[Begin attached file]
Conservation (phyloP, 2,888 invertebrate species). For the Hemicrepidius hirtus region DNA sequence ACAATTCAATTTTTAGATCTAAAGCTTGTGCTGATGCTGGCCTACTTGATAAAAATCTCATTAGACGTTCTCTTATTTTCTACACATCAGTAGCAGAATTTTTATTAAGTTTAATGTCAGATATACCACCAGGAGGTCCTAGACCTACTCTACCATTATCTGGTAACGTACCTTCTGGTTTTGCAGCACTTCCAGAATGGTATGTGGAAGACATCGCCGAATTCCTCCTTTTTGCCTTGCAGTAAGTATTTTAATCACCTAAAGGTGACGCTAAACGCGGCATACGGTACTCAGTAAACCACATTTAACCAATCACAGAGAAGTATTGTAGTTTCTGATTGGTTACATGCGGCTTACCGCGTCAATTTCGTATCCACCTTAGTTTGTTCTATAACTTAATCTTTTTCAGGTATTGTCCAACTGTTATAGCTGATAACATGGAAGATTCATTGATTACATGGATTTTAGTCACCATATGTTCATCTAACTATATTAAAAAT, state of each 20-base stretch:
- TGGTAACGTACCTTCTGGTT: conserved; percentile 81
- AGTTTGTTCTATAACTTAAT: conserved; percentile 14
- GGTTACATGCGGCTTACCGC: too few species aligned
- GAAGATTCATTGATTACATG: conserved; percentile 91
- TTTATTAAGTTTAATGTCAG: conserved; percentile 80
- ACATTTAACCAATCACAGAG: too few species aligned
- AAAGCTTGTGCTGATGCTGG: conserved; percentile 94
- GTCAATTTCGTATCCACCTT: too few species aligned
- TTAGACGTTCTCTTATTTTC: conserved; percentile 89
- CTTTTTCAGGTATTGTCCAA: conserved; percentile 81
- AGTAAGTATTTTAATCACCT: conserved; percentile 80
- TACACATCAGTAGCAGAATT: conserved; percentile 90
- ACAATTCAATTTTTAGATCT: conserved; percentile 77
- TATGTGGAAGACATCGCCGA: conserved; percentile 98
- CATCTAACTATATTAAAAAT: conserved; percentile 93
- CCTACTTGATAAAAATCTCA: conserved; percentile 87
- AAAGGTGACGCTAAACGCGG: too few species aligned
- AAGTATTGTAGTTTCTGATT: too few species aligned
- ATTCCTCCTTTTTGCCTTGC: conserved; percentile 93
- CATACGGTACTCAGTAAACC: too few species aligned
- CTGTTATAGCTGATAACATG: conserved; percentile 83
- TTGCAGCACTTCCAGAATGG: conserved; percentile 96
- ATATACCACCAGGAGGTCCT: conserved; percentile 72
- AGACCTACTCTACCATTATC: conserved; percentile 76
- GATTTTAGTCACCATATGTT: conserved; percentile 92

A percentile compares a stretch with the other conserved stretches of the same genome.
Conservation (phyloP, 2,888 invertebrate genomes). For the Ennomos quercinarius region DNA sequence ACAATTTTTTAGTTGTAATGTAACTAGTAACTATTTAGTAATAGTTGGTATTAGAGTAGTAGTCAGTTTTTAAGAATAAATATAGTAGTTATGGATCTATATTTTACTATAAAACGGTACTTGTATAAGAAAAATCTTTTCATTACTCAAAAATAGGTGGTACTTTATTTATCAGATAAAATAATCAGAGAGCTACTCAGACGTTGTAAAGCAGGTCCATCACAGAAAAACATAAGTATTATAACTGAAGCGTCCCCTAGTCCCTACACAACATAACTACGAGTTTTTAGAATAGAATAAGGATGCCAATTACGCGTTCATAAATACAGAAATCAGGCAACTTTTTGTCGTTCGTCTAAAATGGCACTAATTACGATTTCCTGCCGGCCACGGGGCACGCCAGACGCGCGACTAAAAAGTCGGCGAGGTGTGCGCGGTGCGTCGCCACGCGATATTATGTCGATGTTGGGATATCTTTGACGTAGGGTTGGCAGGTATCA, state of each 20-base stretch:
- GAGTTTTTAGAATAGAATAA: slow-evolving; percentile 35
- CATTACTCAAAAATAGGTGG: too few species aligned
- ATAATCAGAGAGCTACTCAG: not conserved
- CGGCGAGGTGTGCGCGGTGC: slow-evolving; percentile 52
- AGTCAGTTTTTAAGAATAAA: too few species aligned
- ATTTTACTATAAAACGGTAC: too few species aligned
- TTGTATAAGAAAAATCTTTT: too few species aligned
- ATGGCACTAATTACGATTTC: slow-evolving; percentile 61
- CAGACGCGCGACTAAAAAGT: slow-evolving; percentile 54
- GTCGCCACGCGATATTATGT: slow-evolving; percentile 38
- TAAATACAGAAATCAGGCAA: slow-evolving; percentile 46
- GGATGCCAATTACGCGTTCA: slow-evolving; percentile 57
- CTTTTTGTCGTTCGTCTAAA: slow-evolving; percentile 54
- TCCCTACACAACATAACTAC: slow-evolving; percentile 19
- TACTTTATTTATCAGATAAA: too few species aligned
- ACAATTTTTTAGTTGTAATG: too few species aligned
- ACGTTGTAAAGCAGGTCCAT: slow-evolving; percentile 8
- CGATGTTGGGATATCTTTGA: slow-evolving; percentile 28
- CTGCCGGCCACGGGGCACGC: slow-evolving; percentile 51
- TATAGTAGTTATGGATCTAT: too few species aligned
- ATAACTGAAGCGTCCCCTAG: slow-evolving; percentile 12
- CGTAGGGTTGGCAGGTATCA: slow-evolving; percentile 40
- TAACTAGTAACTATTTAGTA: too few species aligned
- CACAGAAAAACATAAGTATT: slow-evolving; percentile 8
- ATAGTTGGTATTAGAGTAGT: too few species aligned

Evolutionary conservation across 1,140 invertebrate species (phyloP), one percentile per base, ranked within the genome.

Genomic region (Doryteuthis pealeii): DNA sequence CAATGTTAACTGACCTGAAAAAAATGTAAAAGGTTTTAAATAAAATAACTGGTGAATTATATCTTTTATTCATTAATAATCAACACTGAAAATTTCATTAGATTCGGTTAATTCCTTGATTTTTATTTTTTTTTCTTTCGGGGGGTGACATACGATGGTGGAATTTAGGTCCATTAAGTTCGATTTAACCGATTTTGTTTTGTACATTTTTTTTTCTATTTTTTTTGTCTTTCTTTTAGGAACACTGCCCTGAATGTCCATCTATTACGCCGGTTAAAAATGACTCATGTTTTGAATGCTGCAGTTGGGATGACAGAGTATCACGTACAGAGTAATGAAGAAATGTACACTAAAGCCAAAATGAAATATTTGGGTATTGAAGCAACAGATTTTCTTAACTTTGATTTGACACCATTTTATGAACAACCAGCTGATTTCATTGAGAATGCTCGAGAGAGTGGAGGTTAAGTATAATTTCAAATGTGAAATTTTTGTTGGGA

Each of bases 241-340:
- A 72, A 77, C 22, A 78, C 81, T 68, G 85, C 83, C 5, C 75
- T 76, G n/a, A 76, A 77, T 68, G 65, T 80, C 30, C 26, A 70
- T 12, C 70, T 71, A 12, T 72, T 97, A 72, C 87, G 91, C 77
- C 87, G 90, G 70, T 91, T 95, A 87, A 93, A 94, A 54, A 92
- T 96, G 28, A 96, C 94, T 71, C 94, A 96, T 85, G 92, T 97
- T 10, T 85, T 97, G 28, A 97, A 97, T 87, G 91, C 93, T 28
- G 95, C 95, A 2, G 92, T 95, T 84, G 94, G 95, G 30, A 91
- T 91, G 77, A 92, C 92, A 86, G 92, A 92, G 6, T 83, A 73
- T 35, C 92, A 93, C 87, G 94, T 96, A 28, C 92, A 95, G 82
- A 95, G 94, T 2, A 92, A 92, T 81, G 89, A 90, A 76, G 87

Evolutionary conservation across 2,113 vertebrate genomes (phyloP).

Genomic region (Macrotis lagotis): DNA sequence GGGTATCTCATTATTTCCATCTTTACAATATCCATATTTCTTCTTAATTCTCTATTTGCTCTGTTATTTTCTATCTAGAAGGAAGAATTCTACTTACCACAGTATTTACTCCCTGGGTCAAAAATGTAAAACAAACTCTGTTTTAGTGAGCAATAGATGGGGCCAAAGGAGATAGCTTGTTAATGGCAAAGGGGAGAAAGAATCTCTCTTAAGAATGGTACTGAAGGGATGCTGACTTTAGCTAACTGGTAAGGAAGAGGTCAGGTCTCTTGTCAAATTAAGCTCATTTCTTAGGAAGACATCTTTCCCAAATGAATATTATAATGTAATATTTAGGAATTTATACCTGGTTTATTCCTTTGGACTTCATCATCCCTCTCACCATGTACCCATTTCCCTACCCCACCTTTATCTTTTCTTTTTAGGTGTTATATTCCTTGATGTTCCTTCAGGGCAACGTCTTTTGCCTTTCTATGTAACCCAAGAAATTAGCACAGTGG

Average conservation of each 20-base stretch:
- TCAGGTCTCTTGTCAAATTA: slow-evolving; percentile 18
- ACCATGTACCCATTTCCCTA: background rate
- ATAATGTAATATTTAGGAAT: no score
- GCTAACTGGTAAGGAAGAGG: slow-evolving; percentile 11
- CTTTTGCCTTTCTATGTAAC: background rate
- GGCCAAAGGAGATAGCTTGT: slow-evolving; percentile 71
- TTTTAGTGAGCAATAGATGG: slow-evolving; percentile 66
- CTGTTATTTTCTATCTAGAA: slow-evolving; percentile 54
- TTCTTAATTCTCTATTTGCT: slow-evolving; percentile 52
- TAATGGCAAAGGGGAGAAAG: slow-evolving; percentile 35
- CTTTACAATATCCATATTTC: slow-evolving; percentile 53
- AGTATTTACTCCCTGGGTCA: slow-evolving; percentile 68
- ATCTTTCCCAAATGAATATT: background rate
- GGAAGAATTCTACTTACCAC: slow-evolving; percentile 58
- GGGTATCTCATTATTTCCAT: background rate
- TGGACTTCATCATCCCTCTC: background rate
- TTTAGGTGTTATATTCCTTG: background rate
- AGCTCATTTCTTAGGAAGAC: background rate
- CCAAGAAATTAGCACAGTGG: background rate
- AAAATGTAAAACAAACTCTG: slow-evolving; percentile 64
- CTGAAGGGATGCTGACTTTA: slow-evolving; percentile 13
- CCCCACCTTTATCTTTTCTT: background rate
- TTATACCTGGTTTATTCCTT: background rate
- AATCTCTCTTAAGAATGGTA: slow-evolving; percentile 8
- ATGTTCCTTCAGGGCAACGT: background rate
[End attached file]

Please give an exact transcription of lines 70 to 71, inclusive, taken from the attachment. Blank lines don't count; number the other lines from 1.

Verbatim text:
- TCAGGTCTCTTGTCAAATTA: slow-evolving; percentile 18
- ACCATGTACCCATTTCCCTA: background rate